And then we come to KV62, an epic of more than 19 minutes divided into seven parts that are all described extensively in the very informative, arty booklet that comes with the album.
The title refers to Egypt's Valley of the Kings where the many of the archaeological treasures have been found. The number refers to the excavation site. The song starts with the Theban priest's chanting in ancient Egyptian, immediately followed by the deep voice of Jeremy Irons who reads the text that was written on a funeral object and can also be found on the tombstone of the English archaeologist and Egyptologist Howard Carter.
Carter should have been world-famous because he was the one who found the tomb of Tutankhamun at site 62 after many years of hard labour and many deceptions. Yet he has been almost completely forgotten, illustrated by the fact that he was never honoured for his ground-breaking work, let alone be knighted. His story is told in this imaginative epic that flows from the sealing of the burial chamber, to the boats on the river Nile, through to a crowded bar somewhere in the 1920s, then to the high class surroundings of England, the blazing and relentless desert of Egypt and ending somewhere in an English graveyard.
Very different moods and settings pass by, driven by the excellent vocal performance of That Joe Payne. The clear lyrics give the listener insights in the doubts of the researcher and his financier, Lord Carnarvon, in their joint despair over the lack of success during many years. Then the sheer joy when Carter finally finds the tomb he always thought he would uncover. That is quickly followed by his utter disappointment as others, who prove far more powerful than he, push him aside, enabled as they were by the pre-mature death of his financier. His fate is leading a life in anonymity while those who pushed him out of their way enjoy the admiration of the global community.
In spite of all these different scenes, the music keeps on flowing, gluing this long song together. There are intricate orchestral outbursts, a very fine guitar solo around the 11-minute mark played by Zaid Crowe, subtle keys parts, and a great transition section with gorgeous tubular bells leading to a new musical theme played on piano. An emotional coda, again refers to the tombstone text. It all feels natural, although it is so different, showing Holden's talent in amalgamating different musical parts into one coherent epic. A great piece of music reminding me a bit of Alan Parsons' Turn Of The Friendly Card* as well as of Procol Harum's _In Held 'Twas In I. But this epic is even more complex.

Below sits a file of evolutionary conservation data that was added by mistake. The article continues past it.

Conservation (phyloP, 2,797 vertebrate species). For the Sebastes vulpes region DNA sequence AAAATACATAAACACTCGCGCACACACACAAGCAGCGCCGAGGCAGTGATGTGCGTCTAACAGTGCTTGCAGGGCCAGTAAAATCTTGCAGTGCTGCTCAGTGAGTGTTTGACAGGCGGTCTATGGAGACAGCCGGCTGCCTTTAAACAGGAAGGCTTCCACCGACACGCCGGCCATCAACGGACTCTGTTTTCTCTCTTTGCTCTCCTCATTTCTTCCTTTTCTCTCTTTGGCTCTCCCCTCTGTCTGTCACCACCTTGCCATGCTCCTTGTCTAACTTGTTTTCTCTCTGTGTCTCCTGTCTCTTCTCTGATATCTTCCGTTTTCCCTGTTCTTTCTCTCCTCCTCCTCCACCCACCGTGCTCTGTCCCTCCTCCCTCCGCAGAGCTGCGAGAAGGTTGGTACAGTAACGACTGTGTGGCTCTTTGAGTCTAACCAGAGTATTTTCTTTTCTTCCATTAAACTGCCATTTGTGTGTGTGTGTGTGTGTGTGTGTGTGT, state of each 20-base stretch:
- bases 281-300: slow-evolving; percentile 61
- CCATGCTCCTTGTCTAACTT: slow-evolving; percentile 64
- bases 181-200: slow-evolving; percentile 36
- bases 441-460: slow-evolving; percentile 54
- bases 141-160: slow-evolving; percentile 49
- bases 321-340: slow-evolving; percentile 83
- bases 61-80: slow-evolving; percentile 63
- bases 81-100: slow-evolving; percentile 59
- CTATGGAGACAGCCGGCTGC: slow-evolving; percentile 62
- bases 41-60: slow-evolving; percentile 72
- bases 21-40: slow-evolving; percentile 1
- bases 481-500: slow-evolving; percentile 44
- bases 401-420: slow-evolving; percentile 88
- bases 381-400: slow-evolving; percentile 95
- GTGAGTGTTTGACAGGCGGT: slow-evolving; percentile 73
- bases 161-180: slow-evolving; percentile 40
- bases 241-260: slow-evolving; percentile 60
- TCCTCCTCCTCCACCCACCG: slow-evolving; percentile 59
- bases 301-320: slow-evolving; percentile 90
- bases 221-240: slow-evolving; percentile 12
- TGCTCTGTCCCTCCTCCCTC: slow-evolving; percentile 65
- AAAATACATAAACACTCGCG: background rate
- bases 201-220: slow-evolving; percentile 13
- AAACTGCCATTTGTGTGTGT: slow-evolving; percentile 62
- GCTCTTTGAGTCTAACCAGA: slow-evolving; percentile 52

I had the privilege to review John Holden's former album Rise And Fall and was already impressed by the musical diversity on that one. (His 2018 debut album Capture Light was reviewed here on DPRP.net as well.). But I have to admit that he has succeeded in making an even better third album. This is so varied, so well written and played and has so many enjoyable moments that I think it will attract many new listeners, not only proggies.
The album contains songs of high quality and bears the John Holden mark all over the place, whilst being very, very different from its two predecessors. The stellar booklet provides the album-buyer with all the lyrics as well as the backgrounds of all the songs, which is in the case of KV62 a real asset. It will definitely rank high in my favourite albums in this still very young year. Give this one a try, maybe start with the unworldly beautiful The Secret Of Chapel Field followed by KV62 and make sure that you don't stop after the first spin!